Skip to comments.Election 2012: Wisconsin Tightens Considerably (O49, R47)
Posted on 10/06/2012 5:25:15 PM PDT by Lexinom
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I’m glad to see all these state polls coming out. I was growing worried that our side may become a bit dejected, which would affect volunteer and GOTV efforts. I rather suspected, though, that Romney had been holding back until the debates as those are his strong suit. His strategy, if I’m reading it properly, is to peak at the right time - not too early.
A LOT of dems stayed home during the recall. This is the reason that Mike Tate, the head of the Wisconsin Dems, wanted the recall during the Presidential.
Polls still have Baldwin up +4 here in this state as well.
I just don’t think my home state of NM will go red. Favorite son, Gary Johnson, is running strong here and has the largest audience local radio show host in his corner. Plus, NM keeps getting bluer with all of the Californicators moving here.
Please add me to the ping list.
A one point Dem advantage in a Democrat poll ? In 2008 Dems had a 6 point advantage in the exit polls. Seems like an awfully reasonable breakdown, but why ?
Are they setting up Obama for a big bounce after the next debates when they go back to their D+10,11 or 12 model ?
I’ve been thinking that. The pollsters are in a position to control the momentum for the race.
I would wait for the internals. They tell the real story.
MI is next on my list, right after PA. But, I wouldn’t be surprised if MI went red and PA stayed blue, or neither or both. But, I would be surprised, in the absence of a major development, Romney were to lose. Please bear in mind I’m assuming (A) a turnout something between 2004 and 2008, (B) a two-to-one break of the remaining undecideds, and (C) a shift of half of the support currently being won by Johnson to Romney (which mainly affects CO, NM and NV).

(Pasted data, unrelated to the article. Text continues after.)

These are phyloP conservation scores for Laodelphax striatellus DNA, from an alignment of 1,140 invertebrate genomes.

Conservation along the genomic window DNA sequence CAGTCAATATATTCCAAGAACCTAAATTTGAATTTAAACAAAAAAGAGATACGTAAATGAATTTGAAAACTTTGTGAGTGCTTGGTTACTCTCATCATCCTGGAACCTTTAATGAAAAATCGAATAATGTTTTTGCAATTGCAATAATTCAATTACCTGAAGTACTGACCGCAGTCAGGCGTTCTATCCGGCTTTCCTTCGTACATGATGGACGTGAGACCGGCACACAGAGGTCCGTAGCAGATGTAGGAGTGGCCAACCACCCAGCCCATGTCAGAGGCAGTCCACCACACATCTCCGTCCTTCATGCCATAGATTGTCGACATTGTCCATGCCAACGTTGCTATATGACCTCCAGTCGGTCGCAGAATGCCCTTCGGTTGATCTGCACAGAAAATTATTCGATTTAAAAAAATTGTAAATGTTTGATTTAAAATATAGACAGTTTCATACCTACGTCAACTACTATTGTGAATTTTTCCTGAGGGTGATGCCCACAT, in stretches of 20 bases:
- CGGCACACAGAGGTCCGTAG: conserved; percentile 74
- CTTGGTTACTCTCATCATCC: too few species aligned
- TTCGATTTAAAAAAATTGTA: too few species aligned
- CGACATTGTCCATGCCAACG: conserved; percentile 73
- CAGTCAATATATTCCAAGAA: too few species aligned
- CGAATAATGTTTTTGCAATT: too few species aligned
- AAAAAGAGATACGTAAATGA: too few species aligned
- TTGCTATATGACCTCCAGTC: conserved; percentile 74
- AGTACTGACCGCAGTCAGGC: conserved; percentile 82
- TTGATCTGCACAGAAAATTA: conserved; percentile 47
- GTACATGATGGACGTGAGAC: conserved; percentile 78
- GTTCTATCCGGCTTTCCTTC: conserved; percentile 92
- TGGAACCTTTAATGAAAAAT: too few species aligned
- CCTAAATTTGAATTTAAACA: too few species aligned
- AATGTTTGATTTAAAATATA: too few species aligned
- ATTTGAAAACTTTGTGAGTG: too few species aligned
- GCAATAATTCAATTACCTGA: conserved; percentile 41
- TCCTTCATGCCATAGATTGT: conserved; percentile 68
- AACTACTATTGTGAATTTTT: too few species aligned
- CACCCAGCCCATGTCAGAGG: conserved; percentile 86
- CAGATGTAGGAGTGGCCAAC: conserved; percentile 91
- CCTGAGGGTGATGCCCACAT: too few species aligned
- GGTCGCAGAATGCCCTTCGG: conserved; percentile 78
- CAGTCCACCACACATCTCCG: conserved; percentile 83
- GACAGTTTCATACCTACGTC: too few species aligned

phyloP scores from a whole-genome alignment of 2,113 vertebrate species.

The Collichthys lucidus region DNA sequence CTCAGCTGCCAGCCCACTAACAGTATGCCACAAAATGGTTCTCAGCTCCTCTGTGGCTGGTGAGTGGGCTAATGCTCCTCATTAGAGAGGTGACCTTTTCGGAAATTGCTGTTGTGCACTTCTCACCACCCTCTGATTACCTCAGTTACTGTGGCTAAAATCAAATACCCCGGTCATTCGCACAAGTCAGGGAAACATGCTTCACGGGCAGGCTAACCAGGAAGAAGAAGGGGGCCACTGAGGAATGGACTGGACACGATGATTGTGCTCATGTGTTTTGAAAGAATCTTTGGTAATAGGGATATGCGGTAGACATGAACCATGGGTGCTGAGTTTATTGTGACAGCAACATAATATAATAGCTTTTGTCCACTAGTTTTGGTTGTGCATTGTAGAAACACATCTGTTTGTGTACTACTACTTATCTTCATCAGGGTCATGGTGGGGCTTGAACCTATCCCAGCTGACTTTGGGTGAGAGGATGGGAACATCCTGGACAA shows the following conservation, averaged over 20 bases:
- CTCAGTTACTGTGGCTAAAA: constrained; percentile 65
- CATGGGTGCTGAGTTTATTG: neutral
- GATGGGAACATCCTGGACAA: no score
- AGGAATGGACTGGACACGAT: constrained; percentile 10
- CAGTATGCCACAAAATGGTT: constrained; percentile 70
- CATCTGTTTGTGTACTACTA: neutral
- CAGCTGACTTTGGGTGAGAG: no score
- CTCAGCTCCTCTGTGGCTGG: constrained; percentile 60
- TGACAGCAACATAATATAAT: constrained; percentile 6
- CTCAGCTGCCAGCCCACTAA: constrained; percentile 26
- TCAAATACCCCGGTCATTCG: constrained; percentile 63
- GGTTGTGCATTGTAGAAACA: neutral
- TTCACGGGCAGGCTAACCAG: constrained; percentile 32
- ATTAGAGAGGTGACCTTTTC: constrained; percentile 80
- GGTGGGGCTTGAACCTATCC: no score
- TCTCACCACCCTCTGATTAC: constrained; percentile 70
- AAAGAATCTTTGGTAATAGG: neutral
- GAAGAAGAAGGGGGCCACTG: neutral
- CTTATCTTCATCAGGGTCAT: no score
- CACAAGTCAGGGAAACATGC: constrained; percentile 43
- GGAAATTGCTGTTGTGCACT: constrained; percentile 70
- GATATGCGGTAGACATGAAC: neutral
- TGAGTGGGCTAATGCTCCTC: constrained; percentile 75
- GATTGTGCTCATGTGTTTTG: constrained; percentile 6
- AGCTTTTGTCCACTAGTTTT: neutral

Your point about black voters in WI (and elsewhere) is right on target. Voter participation really jumped in 2008, due mainly to two demographics: (1) blacks and (2) young adults. I am thinking the blacks will be back, although maybe in not as large a number, and that the young adults will return to their former level of voter participation. This is why I think the 2008 model is too optimistic for the Dems (b/c the youth won’t turn-out) and the 2004 model is too optimistic for the Reps (b/c/ the blacks will turn-out).
It is interesting that I live in a nation composed of this strand, but I have to endure it. What I cannot abide is that they make me live in their dysfunctional world.
“Im thinking were looking good in OH, NV and NH”
Those are going to be some of the toughest swing states.
Of the battleground states, the only one that I think should be moved off the list (moved to leans Romney) is NC. Agreed?
With regard to OH, Rasmussen’s most recent poll shows Romney down 1, 50 to 49, which supports your argument. Also, Romney and the RNC put in a very big buy for ads for this state for this week, relative to the other battleground states, which also supports your argument.
Supporting my argument that Romney is +2 in Ohio is the average of eighteen polls conducted over the past thirty days, re-weighted for a even Republican-Democrat partisan split on election day. My number, +2, hasn’t changed for six weeks.
My reasoning for NH and NV is similar, but based on a +4 GOP advantage in NH, but with fewer polls.
Now, with the exact same reasoning, I have come up with dead heats for VA (+1 Democrat advantage in turnout) and FL (net zero partisan advantage in turnout). This is why I think FL and VA will be tougher for us.
But, I agree with you that OH, NH and NV will be very tough.
that would be great but i wonder if it’s against team rules?
True of most rural areas. Unfortunately, most voter do not live in rural areas.
When the future of the republic is at stake some rules are worth breaking
(e.g. some pastors plan to tell the IRS to pound sand, and endorse their candidate of choice).
Will those same people be voting for Tammy the degenerate or Tom?